Job Centre: With all eyes on Tech City, where are the mobile job opportunities and do we have the skills to fill them?

According to the Connected Digital Economy Catapult, established by the Government’s Technology Strategy Board, the IT, software and digital content sectors are worth £100bn to the UK economy. This is larger per head than any other country in the world and could represent 10 per cent of UK GDP by 2015. 

Speaking at the World Economic Forum in January, EU commissioner for technology, Neelie Kroes, said that Europe would have 1m new tech jobs by 2016 and 2m by 2020, with up to a fifth of these in the UK. Worryingly though, IBM’s 2012 Tech Trends report found that just 1 in 10 UK organisations believes it has the skills to use advanced technologies, including mobile computing, cloud computing, and social business. Meanwhile, 73 per cent of educators and students said there is a major or moderate gap in their institution’s ability to meet demand for these skills.  

PM David Cameron has announced a £50m regeneration of East London’s Old Street tech hub, Silicon Roundabout, which is due for completion in 2016. While this will certainly create an impressive landmark to showcase digital leadership, little commitment has been made to creating a suitably skilled British workforce. And in any event, it may already be too late.  

With some of the biggest media companies in the world – the likes of Skype, Amazon, Google, Facebook, and BSkyB – all expanding their mobile operations in London, and each requiring large engineering teams of hundreds of people, the competition is already fierce for mobile talent. Is the UK up to the job? 

“Our candidates think mobile is a really interesting opportunity, particularly around M2M and the chance to use mobile technology to make people’s lives better, whether that’s through medical and health or utility,” said Mark Long, director of future media recruitment company ABRS. “They are in a really good position – everyone from software engineers, UX designers, product managers – across the mobile platform, there are more jobs than candidates. If you’ve got the skills, there are loads of opportunities – if you’re a company trying to build this stuff, there is lots of competition.”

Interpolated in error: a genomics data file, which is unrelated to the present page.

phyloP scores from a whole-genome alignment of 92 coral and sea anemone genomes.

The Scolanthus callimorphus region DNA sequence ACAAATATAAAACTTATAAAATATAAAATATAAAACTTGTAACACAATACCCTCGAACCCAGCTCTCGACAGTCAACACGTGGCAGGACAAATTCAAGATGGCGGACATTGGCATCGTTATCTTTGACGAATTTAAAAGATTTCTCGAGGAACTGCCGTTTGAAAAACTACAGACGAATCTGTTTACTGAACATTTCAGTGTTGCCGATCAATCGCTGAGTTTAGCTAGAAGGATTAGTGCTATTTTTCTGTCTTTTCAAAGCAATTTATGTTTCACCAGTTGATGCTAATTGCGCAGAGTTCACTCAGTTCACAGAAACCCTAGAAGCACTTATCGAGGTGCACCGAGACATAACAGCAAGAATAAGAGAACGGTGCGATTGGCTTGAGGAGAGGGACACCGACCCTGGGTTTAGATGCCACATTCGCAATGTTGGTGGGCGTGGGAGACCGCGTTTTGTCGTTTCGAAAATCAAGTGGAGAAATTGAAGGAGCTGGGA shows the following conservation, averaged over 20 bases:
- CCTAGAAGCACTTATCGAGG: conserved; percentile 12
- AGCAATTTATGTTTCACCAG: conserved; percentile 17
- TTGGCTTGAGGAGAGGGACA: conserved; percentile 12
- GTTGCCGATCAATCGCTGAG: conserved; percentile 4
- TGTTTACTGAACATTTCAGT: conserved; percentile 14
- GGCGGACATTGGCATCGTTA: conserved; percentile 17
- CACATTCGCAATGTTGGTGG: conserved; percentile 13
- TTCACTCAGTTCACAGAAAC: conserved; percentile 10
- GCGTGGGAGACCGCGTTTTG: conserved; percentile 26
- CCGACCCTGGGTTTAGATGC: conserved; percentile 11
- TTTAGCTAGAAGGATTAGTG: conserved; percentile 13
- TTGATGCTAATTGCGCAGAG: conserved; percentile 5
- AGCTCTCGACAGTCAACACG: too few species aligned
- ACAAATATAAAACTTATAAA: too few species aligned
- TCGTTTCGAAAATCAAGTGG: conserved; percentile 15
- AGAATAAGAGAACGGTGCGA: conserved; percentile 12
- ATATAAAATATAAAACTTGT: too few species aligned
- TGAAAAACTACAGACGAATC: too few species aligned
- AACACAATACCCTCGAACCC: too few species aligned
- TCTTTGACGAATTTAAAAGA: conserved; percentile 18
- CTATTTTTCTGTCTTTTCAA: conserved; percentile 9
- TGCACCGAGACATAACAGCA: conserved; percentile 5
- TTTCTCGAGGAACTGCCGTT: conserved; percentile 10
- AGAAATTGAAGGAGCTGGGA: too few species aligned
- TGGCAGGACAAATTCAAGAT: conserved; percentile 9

Like the FT, Walmart and Deloitte, Thomson Reuters bought a London-based mobile dev firm, Apsmart, to shore up its mobile capacity. Bob Schukai, head of mobile at Thomson Reuters, says: “It’s not uncommon to just buy a mobile development company to take them completely off the market. You might never do anything with the product, you might just be doing it as a talent acquisition.  “It used to be about offshore versus inshore – that discussion has changed completely. It’s now about outsource versus insource. You can see a decline in numbers in the PC space and with that comes an insatiable demand for mobile talent. That’s a capability that companies need to create themselves and be able to instil across their organisation.”

 So, does the talent have to be bought or can you help grow it? Raj Day, group CSO for Telefónica in Latin America, was out running while considering his difficulty in finding innovative products, services and different ways of working. There was only one shop for digital innovation – Silicon Valley – and it was not only expensive to hire from but was also eating up some of his own digital talent. He passed an empty shop and thought ‘what would happen if we filled that full of startups?’ 

Three years and 13 countries later, the startup initiative Wayra is now established across Latin America, the US and the EU. Ann Parker heads up EU operations for the accelerator programme, and she says there is an abundance of talent. “The perception I had was that we would struggle to find that kind of talent and people willing to go and work in a startup in London,” she says. “We have found quite the reverse. We get a lot of people who have finished their degree but have decided that the corporate ladder isn’t for them. We also get lots of people in their mid-30s. People who’ve got life experience, who’ve made a few mistakes. That really helps.” 

While Telefónica says it does not intend to take any of the teams that it gives funding to into the business itself, startups like cloud service provider Cloud66 have become preferred partners and in return gain access to more than 300m customers. “If we want digital startups to contribute to the economy, everyone needs to be putting their hands in their pocket,” says Parker. “There’s room for us all.” 

Eric Van der Kleij, fintech entrepreneur and head of Level39, Tech City’s newest accelerator, believes that the financial crisis has given entrepreneurs and big business the opportunity to explore and create new technology together. “London and Europe are facing another challenge in the contraction of the financial services sector, which has previously represented up to 12.9 per cent of GDP if you include IT services,” he says. “It’s the innovators in tech and digital and creative that are going to form part of this replacement economic growth.  “You can imagine an idea being created at a hackathon that one day goes on to become a substantial banking mechanism for new, open, transparent banking. Now that is being made possible by the talent and by an environment that supports innovation – with a combination of support from organisations and government.” 

While this all sounds rather cosy, startups and big businesses are clearly in competition for great graduates. Some see a ‘brain drain’ as people choose big bucks in the City over the uncertainty of startup life. But Bob Schukai thinks the issue is more fundamental. “Five guys can build a product and beat you to market in a heartbeat. Big business is going to need that technology talent to be successful and compete at an enterprise level as well as at a consumer level. The challenge in the UK, like the US, is that neither are producing enough STEM grads. That’s where the real problem is.”